World War I. Women in Britain are venturing into unknown territory – they’re building ammunition, they’re populating factories, confronting danger, becoming heroines of the homefront as they reshape gender norms as we know them forever. They smash through it. Now, in a slightly more trivial way, the men of Reddit yesterday had their own moment to smash through the gender stereotypes we still uphold all these years on. Only, instead of votes, these guys want… Yoga pants. And they want to talk about mental health.
The conversation was started on a thread asking commenters “what thing would you do if it wasn’t so ‘feminine’ or socially ‘unacceptable’?” And the hundreds of answers were insightful. Who knew that guys were so into sewing? And how they wish they too could smell “like a bed of roses”? The men confessed that they’d love to wear sundresses (“those things look like heaven”), to order “fruity drinks”, to cover up dark circles with make-up, and wear skirts. One user says, simply: “I’d knit so hard, bro.”
For a while, the thread is quite entertaining. While it’s laying the restrictive stereotypes out plainly for all to see, it’s also light-hearted. There’s an enlightening conversation about quilting and how lovely it is to give a quilt as a gift, swiftly followed by a discussion on laser hair removal to tidy up a hairy bum. Apparently the vast majority of men are taken with the idea of snuggling up in yoga pants and leggings.
Paint your nails. Buy yourself flowers. Wear floral perfume and scrub your skin until it’s soft. And cry. And be emotional, and break down masculinity and femininity for what they are – meaningless, disempowering social constructs
But some things are more difficult to say. “I feel like I haven’t cried in years, but sometimes I feel like I just want to break down,” says one guy. “It’s hard to keep things bottled up all the time,” says another. “Men can be just as emotional as the average woman,” another says, “but at any sign of vulnerability or weakness, we are told to ‘man up’.” A final note on the thread reads, “I want to be a stay-at-home-dad. Everyone expects a man to have goals and career aspirations. That’s not really me.”
It’s not him, it’s not any of the other guys on there trying so desperately to uphold the image society says he must, and it shows all too clearly that gender stereotyping isn’t good for anyone. We might have come a long way in recent years – gender is more fluid, and a shift in attitudes has seen a more liberal outlook when it comes to identity. Feminism has been working to break down the female stereotypes which, in turn, prop up the ideals of what a man should be. But there’s a long way to go. Still femininity is devalued in society and the notion of a feminine man is wrapped in tired homophobic and transphobic attitudes.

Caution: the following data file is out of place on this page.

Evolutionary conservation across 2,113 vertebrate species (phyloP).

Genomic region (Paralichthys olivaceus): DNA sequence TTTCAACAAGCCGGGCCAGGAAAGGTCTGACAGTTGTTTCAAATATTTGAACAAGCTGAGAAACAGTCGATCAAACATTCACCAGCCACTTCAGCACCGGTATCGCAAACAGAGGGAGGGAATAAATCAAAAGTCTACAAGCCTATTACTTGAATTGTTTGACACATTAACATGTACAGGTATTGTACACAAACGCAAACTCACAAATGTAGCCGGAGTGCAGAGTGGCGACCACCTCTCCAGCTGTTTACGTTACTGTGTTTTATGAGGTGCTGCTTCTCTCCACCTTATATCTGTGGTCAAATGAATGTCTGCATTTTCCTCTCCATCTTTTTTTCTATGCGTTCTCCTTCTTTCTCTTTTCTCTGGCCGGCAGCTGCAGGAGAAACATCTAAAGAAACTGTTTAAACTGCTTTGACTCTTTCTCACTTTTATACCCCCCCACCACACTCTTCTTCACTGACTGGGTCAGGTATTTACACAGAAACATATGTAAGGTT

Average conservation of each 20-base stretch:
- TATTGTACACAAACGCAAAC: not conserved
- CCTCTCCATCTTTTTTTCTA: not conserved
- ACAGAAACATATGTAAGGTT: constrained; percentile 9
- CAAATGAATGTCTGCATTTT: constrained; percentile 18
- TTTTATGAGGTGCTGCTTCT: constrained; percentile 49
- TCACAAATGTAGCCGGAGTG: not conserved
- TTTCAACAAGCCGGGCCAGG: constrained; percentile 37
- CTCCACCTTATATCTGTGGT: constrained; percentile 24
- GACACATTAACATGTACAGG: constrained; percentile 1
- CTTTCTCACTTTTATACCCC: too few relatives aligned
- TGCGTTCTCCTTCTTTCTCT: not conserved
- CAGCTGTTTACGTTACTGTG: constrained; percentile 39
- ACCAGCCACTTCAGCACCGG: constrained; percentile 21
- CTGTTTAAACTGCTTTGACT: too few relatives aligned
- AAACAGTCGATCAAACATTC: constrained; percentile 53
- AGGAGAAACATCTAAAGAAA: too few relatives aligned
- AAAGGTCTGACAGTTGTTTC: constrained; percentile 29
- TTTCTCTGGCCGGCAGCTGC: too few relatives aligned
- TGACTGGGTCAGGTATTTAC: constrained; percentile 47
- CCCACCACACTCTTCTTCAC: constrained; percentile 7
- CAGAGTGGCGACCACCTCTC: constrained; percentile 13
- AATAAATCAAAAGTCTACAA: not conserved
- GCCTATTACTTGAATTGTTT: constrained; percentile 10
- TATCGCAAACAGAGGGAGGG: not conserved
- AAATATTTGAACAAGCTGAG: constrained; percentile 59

It’s well-documented that the pressure for men to reach an “ideal masculinity” is leaving them vulnerable to ill mental health – lonely, disconnected, and unable to communicate. And in that light, there’s little wonder that suicide is the biggest killer among men under 45 in the UK.
And it’s leaving them unable to do what they want for fear of persecution or ridicule. When I text my friends to see what they would do under the circumstance, one said he’d wear more feminine clothes. Another said he’d want to get his nails done, and his friend – an electrician – would have been a florist.
But the thread was hopeful. Their wishes to wear a skirt, or to pamper more, or taking up sewing as a hobby (“It’s just building stuff in a different medium,” one user floated) were met with nothing but encouragement. Other men up-voted and commented, and lent support in each other’s choices. Some were so enamoured by the positive responses that they said they might just go and wear a skirt out, or “buy myself something sparkly”.
And they should. Screw stereotypes and the effort it takes to uphold them, and the sadness that they can bring. Paint your nails. Buy yourself flowers. Wear floral perfume and scrub your skin until it’s soft. And cry. And be emotional, and break down masculinity and femininity for what they are – meaningless, disempowering social constructs, which are holding us all back. And maybe then, we’ll really start getting somewhere.